Not goodbye, not really

I’m only about 10 pages into Raising Steam by Terry Pratchett, but from this and at least the last two or three of his books – in fact, more or less everything since Nation – I’ve gotten this strong vibe that I guess is mostly hysteria/projection, but feels compelling.

Now, Alzheimer’s is a terrifying illness for anyone to consider. Human beings are so fundamentally defined by their consciousness, their sentience and self-awareness and personality and memory, that losing it piece by piece is like some special horror cooked up by a deity so fucking malicious that saying “I don’t believe in deities” sounds like the quavering declaration of a frightened child. I know, objectively, deep down, that it’s no more or less awful for a writer than it is for anybody else, but it somehow feels like it is.

And let’s keep it real here. Alzheimer’s is a deadly disease, but it’s not “guaranteed to kill you in the next six months, get to hugging your loved ones” deadly. Although it can be. Nothing is that certain – or everything is. Life, after all, is a death sentence all of its own. You could walk under a bus tomorrow, get smooshed by a meteorite, fall off a park bench and land badly, heck. Anything could happen. Think about your life that way, and you’ll freeze up and never get anything done. Assume you’re going to die, and you’ll spend the next week saying goodbye to everyone and then an indefinite time sitting and waiting for the end – because everyone else will have gotten tired of your morbid arse and will be avoiding you.

Seenzoning in the new friendzoning

As an amusing semi-related aside, after Facebook instituted a mechanic allowing the sender of a message or image to know when the recipient clicked on said message or image (basically an extension of the “Send Read Report” function in Outlook e-mail), we now know that a person has seen the communiqué, thus ushering in the concept of being seenzoned – it’s the new friendzoned, and is there really any hope for us as a species?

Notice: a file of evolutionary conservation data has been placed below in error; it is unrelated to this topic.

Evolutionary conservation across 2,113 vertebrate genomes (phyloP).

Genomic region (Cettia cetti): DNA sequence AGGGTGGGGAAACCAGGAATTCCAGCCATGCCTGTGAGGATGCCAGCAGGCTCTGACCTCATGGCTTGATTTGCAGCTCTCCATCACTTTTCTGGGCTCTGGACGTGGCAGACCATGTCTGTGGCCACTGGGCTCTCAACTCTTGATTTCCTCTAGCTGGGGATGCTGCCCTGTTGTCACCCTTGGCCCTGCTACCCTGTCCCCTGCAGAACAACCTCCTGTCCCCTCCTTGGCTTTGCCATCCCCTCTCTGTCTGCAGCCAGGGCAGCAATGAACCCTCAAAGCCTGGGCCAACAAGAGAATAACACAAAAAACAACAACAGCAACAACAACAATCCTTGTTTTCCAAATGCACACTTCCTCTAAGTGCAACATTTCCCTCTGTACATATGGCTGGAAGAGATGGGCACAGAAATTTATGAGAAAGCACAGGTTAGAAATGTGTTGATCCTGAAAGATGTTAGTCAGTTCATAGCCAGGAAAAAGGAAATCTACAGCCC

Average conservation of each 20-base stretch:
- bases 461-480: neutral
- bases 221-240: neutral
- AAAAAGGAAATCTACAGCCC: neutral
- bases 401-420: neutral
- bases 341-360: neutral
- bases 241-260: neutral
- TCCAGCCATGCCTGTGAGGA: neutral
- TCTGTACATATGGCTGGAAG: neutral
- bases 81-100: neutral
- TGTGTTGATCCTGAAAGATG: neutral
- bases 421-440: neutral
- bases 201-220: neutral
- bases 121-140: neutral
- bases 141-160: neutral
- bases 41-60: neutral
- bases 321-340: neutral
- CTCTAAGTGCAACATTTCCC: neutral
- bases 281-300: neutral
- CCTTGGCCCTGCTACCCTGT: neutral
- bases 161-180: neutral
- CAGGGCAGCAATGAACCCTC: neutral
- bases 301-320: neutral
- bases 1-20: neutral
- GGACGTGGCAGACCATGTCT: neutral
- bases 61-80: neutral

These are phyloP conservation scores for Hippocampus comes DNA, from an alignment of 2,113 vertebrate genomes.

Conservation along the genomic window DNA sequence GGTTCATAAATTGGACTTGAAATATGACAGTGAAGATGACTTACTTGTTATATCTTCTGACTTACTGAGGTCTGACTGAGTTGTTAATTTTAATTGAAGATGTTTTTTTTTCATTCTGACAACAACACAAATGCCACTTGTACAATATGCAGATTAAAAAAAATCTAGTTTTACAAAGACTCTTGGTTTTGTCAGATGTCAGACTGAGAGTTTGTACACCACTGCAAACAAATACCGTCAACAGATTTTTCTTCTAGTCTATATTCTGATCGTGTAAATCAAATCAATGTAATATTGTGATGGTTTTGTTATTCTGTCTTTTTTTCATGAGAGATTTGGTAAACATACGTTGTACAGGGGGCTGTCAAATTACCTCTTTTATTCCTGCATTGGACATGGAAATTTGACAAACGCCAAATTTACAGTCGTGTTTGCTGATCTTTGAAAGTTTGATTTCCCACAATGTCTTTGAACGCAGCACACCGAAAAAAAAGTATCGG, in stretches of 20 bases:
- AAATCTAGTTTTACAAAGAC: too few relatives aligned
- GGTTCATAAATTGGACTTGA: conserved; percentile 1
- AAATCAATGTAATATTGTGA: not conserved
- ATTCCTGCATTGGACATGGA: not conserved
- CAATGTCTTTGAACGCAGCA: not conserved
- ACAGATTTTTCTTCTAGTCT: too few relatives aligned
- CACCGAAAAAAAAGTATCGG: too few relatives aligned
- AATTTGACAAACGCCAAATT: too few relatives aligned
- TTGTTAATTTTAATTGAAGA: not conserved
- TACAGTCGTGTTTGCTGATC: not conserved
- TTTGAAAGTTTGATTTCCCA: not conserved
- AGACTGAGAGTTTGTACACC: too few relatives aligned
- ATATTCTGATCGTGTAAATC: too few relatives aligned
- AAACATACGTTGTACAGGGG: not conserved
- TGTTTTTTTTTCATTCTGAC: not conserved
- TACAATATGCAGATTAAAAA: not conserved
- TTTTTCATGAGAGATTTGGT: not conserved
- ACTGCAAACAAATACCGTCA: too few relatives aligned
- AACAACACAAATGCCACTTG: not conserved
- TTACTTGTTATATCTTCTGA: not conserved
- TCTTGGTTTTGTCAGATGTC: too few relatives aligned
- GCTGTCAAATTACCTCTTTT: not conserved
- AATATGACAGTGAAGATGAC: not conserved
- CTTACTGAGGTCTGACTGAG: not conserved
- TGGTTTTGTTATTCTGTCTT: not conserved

But on a purely selfish level it feels worse, because Pratchett has brought his readers into his mind, he’s told us these wonderful stories, and sooner or later (although he seems to be doing great and I love that he hasn’t let this dictate his life to him, and holy shit he has hairy arms, that can’t be unseen) it will be over. Which brings me back to how his last few books have struck me, and how most of it is probably just projection because I know about his condition and am reading too much into every little thing, but anyway.

The non-Discworld stuff, specifically Nation and Dodger and the Long Earth series he’s writing with Baxter, is increasingly philosophical and humanity-driven. This has always been a thread in his storytelling, of course, and I’ve always felt amused, humbled and enlightened by his views on … well, in a word, us. His Science of Discworld series did the same for various theories from origin to evolution, and this, along with his minor acts of eco-activism, speak of a man concerned for the future. If not for his own sake, then for the people and the world he’s leaving behind.